For a name as sweet as that of hometown heroes Tartufi, the morose tones of their latest offering These Factory Days almost comes as a surprise. The SFians take a bittersweet outlook throughout the seven song LP, holding steadfast to the past as they navigate their future. Water lends itself as the ultimate element with which Tartufi draws their signature sound, whether its in the allusive lyrics naming the waters of Babylon and the Pacific or caught between torrents of dueling bass, guitar, and drums.

Initially started as a duo in 2001, Tartufi have been making waves in the Bay Area and beyond since their reinvented sound hit airwaves and earholes via 2006’s Us Upon Buildings Upon Us. After 2010’s Goodwill of the Scar EP, Tartufi began touring nationwide and spreading the good word of a small band with a large sound. Looping sounds and an array of effects kept founding members Lynne Angel and Brian Gorman very busy during live shows. “To reenact everything [live] was difficult,” Angel admits to the Appeal.

“Our rig had grown to become this big ordeal. It was a creative beast. We both were getting overwhelmed trying to get the right setup and instrumentation. We stopped touring and started thinking of the possibility of adding a third member.”

That third member happened to be bassist Benjamin Thorne of Minot and Low Red Land, all friends of Angel and Gorman. The addition of Thorne came as Low Red Land had slowed things down, allowing Tartufi a chance to get a handle on their expansive sound, which was threatening to overtake them. Nothing is lost with an additional member, though it has changed the way Tartufi crafts and records their songs.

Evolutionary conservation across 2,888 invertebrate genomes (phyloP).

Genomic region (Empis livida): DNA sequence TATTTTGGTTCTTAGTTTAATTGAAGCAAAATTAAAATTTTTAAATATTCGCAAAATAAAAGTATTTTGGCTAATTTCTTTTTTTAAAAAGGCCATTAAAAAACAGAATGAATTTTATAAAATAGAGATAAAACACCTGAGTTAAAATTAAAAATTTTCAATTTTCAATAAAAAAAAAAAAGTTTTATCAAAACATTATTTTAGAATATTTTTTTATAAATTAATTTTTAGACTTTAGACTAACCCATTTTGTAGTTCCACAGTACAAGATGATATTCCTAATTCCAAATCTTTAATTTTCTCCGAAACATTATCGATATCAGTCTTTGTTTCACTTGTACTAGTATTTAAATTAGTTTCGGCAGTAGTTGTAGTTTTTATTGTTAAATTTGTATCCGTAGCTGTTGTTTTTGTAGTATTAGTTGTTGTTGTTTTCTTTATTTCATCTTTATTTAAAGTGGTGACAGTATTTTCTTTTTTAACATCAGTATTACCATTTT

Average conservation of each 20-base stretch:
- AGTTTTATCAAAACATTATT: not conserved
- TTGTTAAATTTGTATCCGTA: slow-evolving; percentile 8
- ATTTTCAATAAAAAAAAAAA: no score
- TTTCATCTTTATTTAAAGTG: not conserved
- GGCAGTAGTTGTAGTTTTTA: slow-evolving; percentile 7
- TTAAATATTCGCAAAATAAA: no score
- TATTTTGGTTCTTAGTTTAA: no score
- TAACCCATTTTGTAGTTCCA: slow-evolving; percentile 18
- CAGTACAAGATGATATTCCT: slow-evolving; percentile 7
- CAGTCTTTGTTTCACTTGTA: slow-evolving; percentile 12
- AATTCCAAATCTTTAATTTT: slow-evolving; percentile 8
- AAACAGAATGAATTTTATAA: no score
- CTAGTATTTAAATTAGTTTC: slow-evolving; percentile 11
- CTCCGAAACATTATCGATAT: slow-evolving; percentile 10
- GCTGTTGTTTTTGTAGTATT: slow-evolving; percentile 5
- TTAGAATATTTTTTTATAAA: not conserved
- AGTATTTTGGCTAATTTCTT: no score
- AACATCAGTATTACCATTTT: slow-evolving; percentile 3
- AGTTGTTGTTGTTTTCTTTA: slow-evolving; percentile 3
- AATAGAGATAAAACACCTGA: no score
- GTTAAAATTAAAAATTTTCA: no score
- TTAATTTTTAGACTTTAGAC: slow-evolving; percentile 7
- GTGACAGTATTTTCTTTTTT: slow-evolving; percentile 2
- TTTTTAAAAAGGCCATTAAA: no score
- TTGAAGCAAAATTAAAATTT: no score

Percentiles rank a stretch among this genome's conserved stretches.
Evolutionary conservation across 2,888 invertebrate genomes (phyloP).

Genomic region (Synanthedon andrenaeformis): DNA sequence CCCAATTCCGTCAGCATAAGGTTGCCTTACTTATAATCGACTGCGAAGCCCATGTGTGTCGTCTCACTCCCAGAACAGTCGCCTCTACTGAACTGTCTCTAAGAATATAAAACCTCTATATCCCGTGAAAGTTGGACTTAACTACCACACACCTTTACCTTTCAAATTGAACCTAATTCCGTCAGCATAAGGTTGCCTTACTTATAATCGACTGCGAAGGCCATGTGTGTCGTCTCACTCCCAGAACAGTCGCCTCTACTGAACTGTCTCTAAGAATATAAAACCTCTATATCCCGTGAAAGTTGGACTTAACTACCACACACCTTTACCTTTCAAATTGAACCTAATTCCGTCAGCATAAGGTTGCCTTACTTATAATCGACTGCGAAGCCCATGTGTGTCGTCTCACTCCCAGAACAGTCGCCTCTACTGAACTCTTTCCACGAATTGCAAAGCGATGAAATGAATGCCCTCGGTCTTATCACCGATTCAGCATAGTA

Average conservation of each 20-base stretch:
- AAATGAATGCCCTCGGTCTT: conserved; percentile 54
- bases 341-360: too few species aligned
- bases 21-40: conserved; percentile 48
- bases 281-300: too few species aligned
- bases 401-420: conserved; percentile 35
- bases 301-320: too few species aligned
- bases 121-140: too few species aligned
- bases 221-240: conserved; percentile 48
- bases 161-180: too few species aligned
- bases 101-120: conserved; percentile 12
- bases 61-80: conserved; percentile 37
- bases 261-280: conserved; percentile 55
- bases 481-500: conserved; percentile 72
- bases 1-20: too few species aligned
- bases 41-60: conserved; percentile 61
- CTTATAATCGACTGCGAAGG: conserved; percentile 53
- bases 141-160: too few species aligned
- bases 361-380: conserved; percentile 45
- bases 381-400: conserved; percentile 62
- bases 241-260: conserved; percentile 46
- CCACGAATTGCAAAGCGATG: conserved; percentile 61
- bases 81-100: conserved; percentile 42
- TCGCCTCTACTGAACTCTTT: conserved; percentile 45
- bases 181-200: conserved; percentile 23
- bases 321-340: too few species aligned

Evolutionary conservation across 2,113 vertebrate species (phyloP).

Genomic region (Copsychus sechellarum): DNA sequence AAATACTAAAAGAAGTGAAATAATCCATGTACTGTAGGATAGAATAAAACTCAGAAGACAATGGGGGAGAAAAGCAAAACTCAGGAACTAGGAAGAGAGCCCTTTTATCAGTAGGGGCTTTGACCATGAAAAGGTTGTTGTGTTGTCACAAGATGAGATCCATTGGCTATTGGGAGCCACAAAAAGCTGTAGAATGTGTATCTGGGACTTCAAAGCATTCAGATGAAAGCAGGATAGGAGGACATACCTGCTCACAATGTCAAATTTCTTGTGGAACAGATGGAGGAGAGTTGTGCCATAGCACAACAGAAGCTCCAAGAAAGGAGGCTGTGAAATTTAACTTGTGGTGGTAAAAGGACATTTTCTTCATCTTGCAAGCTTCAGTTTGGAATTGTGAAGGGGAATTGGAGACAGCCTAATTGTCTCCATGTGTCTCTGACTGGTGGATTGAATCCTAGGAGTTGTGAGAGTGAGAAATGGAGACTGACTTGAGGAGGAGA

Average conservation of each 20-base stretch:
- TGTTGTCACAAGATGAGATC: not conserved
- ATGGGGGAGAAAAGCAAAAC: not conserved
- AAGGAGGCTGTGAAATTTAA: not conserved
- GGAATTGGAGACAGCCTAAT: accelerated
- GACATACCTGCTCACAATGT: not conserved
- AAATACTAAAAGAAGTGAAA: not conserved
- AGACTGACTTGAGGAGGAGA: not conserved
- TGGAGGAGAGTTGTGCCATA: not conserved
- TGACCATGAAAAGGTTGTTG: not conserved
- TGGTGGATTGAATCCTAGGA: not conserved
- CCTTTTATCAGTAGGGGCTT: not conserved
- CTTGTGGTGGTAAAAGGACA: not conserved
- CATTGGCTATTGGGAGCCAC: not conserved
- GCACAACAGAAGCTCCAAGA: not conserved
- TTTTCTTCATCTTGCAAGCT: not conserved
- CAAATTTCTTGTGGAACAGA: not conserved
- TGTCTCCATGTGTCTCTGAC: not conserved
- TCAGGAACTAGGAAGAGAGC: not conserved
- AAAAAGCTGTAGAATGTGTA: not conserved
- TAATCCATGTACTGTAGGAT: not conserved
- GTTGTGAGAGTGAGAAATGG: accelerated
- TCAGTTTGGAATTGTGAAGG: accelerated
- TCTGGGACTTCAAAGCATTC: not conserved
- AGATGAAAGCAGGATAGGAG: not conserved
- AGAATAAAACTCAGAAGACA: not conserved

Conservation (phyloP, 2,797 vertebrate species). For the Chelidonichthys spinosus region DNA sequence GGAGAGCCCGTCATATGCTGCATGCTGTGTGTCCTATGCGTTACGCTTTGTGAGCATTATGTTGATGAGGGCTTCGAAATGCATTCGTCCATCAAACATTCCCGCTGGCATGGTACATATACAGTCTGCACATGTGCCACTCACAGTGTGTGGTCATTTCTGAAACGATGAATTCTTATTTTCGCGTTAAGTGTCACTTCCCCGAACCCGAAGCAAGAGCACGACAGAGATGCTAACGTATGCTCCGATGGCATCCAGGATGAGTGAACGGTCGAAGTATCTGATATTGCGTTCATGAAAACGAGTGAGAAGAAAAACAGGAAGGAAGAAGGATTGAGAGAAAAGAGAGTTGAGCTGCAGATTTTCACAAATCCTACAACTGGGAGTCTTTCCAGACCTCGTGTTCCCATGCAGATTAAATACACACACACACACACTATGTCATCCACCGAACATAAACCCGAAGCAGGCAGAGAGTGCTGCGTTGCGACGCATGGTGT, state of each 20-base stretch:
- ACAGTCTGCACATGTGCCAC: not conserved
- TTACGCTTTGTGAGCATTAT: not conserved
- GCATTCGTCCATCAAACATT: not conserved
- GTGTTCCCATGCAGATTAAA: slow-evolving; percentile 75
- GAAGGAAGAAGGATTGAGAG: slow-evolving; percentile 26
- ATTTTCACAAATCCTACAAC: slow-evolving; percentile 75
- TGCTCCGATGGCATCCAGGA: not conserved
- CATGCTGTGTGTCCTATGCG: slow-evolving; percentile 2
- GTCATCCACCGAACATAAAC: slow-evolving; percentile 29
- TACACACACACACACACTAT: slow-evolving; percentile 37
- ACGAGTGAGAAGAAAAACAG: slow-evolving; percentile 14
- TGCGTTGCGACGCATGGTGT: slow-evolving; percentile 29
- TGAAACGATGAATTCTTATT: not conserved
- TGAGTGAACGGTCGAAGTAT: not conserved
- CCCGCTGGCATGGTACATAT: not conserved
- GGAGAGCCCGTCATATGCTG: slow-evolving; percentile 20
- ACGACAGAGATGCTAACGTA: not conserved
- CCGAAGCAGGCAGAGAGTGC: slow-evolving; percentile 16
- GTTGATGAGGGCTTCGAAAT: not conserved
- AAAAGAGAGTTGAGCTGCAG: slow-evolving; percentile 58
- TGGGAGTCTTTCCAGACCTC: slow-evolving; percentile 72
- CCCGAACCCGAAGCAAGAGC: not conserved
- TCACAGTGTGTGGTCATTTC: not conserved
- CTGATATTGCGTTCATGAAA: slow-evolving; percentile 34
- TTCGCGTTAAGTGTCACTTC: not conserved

These Factory Days is the result of those shifts; a process that’s over two years in the making. “We’re a bit disconnected from [the process] just because it took so long,” Angel says. “We had a really nice moment, though, before touring where it was all three of us sitting around and hearing this fully realized thing.”

Tartufi caps those touring efforts with a formal release show at Brick and Mortar this Friday. As the band continues its steps into uncharted territory, Angel and Co. are alight with ideas, especially when it comes to live performances.

“Personally, I felt that before Ben I wasn’t thinking necessarily of playing but of what the next thing was that I should do, whether it was panning to vocals or guitars. We’d make these intricate set lists with little codes just to get through [the set],” Angel says.

“Now I feel like I can enjoy our music. It gives us a minute to sit back, where I can stop and he [Gorman] can keep going and it doesn’t feel like one of us fell off a cliff. I feel like this is the best live band that we have to date.”

Needless to say, Tartufi is happy to be home in a city they liken to a muse.

“San Francisco definitely inspires all that we do,” Angel says. “I’ve been here for over ten years. It may be easier to make it in Portland or Chicago but the truth is that I love this city and I’m not gonna leave.”

Catch Tartufi this Friday, April 26 at Brick and Mortar for their These Factory Days album release party. Doors open at 9, the show’s at 9:30. Tickets are available here, and are $7 in advance, or $10 at the door.

the author

Always in motion. April Siese writes about music, takes photos at shows, and even helps put them on behind the scenes as a stagehand. She's written everything from hard news to beauty features, as well as fiction and poetry. She most definitely likes pie.

Please make sure your comment adheres to our comment policy. If it doesn't, it may be deleted. Repeat violations may cause us to revoke your commenting privileges. No one wants that!